Last week, the Jeddah Film Festival pulled out all the stops to give Saudi Arabians their first moviegoing experience. Families walked down the red carpet and grabbed their popcorn in preparation for screenings of the notorious 85-minute Candy Crush commercial “The Emoji Movie” and the film adaption of “Captain Underpants.” While they may not be cinematic masterpieces, these films are accessible first steps for Saudi Arabia’s entry into the wider world of entertainment.
The film festival came in the wake of an upheaval of Saudi Arabia’s 35-year ban on cinema, and this change was part of Saudi Crown Prince Mohammed bin Salman’s Vision 2030, an agenda designed to diversify Saudi Arabia’s economy and transition Saudi society away from ultraconservative enforcement of Sharia and towards a more moderate practice of Islam. Over the past year, Saudi Arabia has opened its doors to concerts, comedy shows and even Comic-Con, and now the nation plans to have 300 cinemas by 2030.
Though Saudi Arabian audiences seem to be enjoying their first taste of the movies, this reform isn’t without controversy. Saudi Arabia’s highest religious authority, the Grand Mufti, has cautioned against the screenings of commercial films, referring to them as filled with “depravity.” To quell possible backlash, Saudi Arabia’s Ministry of Culture and Information has promised that films would be properly censored in accordance with Islamic law. Publicly screened films are likely to follow similar standards as in-flight movies featured on Saudi Arabia’s private airline Saudia which bans films with nudity and sex, pixelates images of alcohol and bare skin and primarily features action and family films.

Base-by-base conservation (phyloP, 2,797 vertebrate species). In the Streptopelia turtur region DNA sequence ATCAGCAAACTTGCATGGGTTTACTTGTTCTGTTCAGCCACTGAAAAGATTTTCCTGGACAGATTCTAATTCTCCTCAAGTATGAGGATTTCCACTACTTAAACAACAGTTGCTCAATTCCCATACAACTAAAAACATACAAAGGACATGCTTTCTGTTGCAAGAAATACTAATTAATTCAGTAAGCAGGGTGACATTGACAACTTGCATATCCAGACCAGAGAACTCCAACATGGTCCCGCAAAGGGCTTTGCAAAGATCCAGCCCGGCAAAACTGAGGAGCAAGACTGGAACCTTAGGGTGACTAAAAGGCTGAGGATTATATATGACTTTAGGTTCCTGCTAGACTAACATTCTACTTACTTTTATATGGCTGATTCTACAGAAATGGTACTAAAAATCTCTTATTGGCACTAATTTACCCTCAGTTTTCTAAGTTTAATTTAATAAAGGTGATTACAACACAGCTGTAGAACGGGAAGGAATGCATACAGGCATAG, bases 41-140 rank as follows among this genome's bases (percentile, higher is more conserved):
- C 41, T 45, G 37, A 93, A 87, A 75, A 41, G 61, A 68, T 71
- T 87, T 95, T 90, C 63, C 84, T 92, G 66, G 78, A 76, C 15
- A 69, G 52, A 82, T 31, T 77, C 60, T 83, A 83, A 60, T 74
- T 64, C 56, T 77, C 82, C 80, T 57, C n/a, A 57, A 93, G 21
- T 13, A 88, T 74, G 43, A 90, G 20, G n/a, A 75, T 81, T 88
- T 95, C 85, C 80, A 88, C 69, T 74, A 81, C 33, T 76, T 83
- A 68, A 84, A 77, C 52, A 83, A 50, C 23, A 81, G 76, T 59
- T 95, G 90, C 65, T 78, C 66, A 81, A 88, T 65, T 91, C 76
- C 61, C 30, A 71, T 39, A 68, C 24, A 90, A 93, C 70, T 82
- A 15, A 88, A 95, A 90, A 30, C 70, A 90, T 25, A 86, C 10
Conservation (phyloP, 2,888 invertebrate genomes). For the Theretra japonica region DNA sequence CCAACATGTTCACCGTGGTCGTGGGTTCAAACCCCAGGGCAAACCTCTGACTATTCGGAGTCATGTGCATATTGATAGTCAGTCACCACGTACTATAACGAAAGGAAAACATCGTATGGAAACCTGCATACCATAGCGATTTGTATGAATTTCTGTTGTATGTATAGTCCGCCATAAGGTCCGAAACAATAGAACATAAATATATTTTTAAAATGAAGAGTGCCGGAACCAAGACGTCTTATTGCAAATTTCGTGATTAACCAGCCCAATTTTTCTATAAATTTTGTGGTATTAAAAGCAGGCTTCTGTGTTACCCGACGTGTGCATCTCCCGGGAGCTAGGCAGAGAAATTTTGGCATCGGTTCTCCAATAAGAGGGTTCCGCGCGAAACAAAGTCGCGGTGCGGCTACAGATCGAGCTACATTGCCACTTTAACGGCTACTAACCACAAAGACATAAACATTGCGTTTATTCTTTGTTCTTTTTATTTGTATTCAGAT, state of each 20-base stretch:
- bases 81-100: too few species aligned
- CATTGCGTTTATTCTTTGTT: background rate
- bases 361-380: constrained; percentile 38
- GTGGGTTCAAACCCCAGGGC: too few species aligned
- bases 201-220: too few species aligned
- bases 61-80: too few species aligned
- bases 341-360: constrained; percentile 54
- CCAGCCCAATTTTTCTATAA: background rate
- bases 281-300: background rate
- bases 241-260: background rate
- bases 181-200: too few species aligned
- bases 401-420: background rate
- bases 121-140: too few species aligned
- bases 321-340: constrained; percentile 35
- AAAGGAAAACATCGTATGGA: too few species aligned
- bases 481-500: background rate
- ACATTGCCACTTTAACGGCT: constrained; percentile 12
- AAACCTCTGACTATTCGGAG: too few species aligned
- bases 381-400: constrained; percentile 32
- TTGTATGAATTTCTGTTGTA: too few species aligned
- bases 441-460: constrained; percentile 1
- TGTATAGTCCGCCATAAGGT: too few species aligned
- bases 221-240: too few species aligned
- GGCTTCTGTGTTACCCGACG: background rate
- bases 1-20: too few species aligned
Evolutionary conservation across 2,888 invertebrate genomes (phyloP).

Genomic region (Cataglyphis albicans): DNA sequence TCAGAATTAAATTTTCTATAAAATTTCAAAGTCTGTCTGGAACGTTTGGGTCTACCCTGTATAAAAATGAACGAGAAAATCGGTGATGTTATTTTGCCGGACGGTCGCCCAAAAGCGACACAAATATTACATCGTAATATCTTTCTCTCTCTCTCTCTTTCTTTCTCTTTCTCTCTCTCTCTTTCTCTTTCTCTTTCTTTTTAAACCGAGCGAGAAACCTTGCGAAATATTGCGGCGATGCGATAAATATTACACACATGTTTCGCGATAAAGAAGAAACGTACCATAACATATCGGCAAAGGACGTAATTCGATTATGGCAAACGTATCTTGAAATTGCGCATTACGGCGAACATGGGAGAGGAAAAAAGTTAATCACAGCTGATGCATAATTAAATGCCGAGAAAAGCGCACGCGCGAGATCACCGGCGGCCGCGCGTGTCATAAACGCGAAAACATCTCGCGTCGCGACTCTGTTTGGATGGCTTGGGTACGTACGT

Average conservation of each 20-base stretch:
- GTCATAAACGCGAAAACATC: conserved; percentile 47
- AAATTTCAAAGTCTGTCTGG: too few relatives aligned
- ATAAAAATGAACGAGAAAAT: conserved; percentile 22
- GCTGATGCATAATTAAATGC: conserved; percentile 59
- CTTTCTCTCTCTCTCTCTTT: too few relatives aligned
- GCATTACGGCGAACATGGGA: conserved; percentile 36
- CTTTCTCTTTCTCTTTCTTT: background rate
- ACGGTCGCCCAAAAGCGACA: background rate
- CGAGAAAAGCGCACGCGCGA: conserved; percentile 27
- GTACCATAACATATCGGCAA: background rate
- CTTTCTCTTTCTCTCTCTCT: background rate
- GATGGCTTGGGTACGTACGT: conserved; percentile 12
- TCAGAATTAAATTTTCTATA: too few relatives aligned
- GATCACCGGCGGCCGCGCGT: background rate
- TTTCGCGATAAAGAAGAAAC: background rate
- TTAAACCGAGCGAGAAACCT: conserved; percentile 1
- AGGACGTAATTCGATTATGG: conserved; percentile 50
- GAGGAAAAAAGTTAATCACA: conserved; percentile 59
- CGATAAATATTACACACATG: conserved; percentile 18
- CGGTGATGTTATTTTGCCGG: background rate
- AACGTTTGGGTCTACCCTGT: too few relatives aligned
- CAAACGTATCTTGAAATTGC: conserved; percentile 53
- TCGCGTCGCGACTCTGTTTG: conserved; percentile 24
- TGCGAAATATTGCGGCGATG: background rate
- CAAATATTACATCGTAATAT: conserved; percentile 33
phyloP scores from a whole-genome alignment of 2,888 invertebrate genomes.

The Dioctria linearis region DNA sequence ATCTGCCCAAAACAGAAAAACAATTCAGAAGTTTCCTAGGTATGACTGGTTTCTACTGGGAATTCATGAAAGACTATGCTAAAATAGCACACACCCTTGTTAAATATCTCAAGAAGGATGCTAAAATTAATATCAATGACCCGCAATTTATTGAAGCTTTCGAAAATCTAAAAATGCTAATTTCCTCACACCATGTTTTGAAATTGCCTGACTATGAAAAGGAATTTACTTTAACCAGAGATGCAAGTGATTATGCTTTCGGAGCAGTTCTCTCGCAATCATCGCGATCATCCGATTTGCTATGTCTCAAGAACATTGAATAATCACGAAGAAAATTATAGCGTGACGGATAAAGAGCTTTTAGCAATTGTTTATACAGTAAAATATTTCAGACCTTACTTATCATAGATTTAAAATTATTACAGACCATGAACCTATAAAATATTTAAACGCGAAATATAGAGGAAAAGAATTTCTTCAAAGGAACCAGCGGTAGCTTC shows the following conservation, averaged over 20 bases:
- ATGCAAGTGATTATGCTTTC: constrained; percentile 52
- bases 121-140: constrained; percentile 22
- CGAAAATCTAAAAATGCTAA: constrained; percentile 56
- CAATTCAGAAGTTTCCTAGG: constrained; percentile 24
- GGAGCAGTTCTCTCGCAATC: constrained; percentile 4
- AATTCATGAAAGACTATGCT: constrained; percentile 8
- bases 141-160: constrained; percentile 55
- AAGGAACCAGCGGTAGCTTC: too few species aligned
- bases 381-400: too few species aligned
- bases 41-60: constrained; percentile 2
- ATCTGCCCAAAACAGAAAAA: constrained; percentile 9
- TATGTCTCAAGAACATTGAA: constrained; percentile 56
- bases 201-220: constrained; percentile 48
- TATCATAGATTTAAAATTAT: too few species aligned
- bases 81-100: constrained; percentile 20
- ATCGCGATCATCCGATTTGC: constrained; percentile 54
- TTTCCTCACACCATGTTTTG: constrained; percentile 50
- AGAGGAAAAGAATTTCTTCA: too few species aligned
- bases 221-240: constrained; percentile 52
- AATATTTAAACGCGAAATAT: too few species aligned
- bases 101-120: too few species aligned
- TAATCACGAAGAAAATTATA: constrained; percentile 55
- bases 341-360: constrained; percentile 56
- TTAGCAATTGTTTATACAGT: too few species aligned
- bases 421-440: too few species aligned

The reform has also sparked worries over the decreasing influence of religious authorities in Saudi Arabia. Though Mohammed bin Salman’s reforms on public entertainment and women’s rights are liberalizing Saudi Arabian society, they have also come at the consequence of potential instability. Saudi Arabia’s religious authorities have held an important role in Saudi Arabian government by granting the monarchy religious legitimacy. However, because these reforms diminish their power, Mohammed bin Salman must tread lightly to ensure that religious backlash does not undermine faith in the Saudi government.
This article first appeared in the Friday, January 26, 2018, Edition of The Echo.